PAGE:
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Case Study of Masters Essay Sample

Case Study of Masters Pages
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1. Describe Masters’ management style. Use evidence from the case study to support your answer.

Masters’ management style can be described as the autocratic leadership style. He defined level of authority and responsibility clearly and strictly adhered to (Hickey et al, 2005, pp.23-7). According to the case study, Masters focused on cost control, and he had a strict expectations for two departments. Also, he didn’t believe the staff members, so he also had been interfering in the management of the department, making decisions about processes. Therefore the subordinates know little about the business and work in stress. Apart from that, Masters didn’t communicate with staff and always ignore their suggestions. He didn’t give opportunities to subordinates to think about the organizational objectives like how to develop a new and improved telescopic handler, just set the goals and pay attention to cost saving. Lastly, he cannot give enough motivation to the staff because he cannot make them satisfied with their basic needs. Since effective communication is a crucial part, he do not provide enough information regarding the plan of the business, so the workers were going to leave.

2. Imagine you are the management consultant referred to in the case study. What management style would you recommend that Masters adopt to manage his different staff members?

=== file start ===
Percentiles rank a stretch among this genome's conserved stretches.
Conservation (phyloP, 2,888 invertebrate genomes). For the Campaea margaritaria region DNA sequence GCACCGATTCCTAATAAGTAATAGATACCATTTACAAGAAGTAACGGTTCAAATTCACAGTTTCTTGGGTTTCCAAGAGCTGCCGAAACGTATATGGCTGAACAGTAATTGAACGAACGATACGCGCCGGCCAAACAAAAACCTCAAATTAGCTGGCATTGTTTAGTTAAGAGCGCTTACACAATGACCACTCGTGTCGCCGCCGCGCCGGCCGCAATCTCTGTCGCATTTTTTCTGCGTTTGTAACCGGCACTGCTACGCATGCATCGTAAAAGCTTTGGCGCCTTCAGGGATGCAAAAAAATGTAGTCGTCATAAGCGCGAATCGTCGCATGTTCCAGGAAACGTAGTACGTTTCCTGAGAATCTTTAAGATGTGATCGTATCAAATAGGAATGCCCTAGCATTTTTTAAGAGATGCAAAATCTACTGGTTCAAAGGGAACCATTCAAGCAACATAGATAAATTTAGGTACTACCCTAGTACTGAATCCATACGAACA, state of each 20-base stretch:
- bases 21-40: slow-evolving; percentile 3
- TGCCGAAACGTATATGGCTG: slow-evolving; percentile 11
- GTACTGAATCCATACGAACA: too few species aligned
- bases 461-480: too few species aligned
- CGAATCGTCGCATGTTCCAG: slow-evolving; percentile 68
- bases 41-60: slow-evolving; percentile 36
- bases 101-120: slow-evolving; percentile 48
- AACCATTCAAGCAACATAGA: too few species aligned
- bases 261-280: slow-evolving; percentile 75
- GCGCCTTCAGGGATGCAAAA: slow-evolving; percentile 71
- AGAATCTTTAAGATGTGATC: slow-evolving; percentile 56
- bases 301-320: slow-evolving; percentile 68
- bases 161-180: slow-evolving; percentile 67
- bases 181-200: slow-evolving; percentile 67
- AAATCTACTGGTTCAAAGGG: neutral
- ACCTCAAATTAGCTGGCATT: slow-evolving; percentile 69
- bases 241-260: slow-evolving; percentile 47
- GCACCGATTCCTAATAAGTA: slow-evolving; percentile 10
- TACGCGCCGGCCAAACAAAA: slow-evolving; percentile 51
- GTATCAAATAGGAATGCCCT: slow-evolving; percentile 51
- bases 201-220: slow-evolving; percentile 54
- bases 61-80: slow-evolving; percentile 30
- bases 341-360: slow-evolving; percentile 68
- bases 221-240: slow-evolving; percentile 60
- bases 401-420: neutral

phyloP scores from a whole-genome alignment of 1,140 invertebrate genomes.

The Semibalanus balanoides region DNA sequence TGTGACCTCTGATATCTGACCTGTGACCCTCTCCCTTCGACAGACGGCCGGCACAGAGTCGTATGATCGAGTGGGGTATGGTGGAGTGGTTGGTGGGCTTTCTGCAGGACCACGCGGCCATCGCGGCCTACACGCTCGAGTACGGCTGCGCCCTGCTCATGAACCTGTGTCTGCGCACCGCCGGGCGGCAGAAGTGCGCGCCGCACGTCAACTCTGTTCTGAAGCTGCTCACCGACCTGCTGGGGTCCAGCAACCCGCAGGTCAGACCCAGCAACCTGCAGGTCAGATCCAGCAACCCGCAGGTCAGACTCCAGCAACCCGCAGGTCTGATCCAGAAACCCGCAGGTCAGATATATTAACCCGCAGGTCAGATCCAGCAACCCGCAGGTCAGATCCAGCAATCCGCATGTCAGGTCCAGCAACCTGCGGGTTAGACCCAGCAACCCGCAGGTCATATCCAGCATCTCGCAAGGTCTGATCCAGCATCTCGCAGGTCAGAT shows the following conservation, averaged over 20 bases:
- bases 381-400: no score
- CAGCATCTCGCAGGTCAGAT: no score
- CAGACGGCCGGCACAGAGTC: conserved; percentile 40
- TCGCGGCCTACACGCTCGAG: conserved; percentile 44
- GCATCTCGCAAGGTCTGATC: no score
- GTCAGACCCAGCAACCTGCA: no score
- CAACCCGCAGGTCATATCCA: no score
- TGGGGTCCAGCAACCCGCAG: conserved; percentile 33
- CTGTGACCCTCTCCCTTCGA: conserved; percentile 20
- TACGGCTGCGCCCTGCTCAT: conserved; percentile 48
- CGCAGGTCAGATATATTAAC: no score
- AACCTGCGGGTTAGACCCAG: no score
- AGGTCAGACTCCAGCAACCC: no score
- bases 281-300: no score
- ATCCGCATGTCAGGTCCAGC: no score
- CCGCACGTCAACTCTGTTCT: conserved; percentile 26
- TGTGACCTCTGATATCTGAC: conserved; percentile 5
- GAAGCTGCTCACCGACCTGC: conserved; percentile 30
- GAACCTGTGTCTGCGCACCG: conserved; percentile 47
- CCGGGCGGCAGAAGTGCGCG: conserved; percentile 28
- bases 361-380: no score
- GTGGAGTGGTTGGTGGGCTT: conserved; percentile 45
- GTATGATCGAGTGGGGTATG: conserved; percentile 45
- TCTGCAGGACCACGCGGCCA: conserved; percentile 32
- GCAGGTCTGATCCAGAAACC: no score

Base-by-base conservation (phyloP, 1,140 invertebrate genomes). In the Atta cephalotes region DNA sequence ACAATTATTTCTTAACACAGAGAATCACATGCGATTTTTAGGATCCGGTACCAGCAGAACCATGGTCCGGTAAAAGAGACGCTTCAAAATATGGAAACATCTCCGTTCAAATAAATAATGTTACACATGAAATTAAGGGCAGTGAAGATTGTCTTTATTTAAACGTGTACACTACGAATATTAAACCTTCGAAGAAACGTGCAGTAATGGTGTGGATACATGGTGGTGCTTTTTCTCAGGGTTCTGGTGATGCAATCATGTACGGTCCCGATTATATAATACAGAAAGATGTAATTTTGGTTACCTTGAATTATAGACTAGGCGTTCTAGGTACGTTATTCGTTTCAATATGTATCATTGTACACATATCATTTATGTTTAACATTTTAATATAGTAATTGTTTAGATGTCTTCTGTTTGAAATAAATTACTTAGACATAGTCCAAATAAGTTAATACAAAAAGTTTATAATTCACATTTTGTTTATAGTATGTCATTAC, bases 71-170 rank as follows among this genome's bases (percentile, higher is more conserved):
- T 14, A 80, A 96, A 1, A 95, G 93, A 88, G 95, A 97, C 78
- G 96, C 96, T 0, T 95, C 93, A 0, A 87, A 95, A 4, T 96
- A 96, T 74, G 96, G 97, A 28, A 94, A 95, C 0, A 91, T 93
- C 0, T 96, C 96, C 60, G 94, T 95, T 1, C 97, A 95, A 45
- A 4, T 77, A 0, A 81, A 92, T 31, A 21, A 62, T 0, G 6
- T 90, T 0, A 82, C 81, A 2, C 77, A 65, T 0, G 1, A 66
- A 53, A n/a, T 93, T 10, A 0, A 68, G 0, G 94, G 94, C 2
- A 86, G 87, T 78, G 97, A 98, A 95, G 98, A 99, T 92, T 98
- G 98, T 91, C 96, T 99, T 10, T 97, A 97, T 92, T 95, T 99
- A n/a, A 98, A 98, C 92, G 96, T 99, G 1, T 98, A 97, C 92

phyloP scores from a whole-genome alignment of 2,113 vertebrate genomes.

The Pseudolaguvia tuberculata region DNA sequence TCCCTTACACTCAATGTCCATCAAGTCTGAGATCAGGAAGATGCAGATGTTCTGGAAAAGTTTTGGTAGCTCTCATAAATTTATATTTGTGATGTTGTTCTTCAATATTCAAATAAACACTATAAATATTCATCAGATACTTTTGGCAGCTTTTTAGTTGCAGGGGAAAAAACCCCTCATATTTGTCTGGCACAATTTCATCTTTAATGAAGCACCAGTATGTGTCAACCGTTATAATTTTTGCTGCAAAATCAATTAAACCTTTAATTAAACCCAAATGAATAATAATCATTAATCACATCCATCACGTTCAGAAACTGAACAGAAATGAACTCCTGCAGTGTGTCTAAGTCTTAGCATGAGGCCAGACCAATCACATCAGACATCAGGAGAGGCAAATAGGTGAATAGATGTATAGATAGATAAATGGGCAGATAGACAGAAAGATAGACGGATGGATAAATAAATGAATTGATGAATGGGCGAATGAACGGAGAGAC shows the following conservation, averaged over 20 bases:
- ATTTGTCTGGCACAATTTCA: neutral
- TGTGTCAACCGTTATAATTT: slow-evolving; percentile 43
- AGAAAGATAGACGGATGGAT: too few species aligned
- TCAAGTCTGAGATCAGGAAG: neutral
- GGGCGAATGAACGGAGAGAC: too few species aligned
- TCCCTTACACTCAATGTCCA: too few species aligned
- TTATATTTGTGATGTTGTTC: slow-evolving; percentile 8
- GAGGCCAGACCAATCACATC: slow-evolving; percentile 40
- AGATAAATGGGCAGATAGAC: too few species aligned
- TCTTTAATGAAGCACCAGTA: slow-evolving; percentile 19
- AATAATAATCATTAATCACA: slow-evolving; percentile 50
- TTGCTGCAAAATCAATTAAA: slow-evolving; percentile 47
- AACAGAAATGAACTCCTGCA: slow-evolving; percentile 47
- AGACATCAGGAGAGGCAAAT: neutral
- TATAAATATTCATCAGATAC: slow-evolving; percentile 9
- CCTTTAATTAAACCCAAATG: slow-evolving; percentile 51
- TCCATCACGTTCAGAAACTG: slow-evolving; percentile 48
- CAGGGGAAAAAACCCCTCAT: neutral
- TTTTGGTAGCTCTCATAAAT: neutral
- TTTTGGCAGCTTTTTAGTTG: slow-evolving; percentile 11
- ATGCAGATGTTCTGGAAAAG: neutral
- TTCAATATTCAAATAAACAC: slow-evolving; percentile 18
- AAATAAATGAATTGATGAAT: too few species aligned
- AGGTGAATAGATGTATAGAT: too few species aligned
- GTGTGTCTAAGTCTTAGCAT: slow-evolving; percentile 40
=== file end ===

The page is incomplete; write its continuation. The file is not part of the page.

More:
If I were the management consultant, I would suggest Masters to use participative leadership style to help him manage his different staff members. First of all, for staff from the Engineering Department, the participative style can attract the staff to share their opinions and suggestions (Hickey et al, 2005, pp.27-31). Then the staff can have more opportunities to make decisions themselves, which can also have a better influence for Masters. This style also will not make staff stressed and give them time to develop their new ideas. Without the tight deadlines, both staff and Masters would obtain more workable and practical designs. On the other hand, for staff from the Production Department, the participative style means more communication and interpersonal skills for Masters. He have to take into account of staff’s comments, because they are more familiar with the productivity. Not “telling the employees only what they need to know and nothing else” (Chapman et al, 2005, pp.46-47) can avoid the injured problem since they can get more proper procedures when they are working. In all, participative style can help Masters solve his current problems.

3. Using one or more motivation theories, advice Masters how to motivate his different staff members.

According to the hierarchy-of-needs theory, developed by Abraham Maslow, Masters should focus on the higher level of needs. Since people have more needs apart from the basic ones, both esteem needs and self-actualization needs have a serious effect on staff’s motivation (Bartol et al, 2003, p.368). As staff developing their ideas and capabilities, they need more to fulfil their self-actualization needs, so Maslow can give more challenging projects or opportunities for innovation and creativity instead of interfere in the management to make decisions himself. Furthermore, according to Herzberg’s two-factor theory, hygiene factors like avoiding injured staff and taking staff’s argument into account would both keep them from feeling dissatisfaction (Bartol et al, 2003, p.368). Masters can also set some rewards as the motivators for the designer of the improved telescopic handler, and once they feel satisfied or motivated for the working processes, Masters would not worry about whether the departments is living up to his expectations.

Reference List:

1. Bartol, K, Tein, M, Matthews, G, & Martin, D 2003, Management: A Pacific rim focus, Enhanced edn, McGraw-Hill Australia Pty Ltd, Macquarie Park. (p.369-370) 2. Chapman, S, Morris, C, Devenish, N & Merritt, L 2005, Business studies in action: HSC course, 3rd edition, John Wiley & Sons, Milton, Qld, pp.46-47 3. Hickey, M, Nader, T & Williams, T 2005, Cambridge HSC business studies, CUP, Cambridge, pp.27-31.

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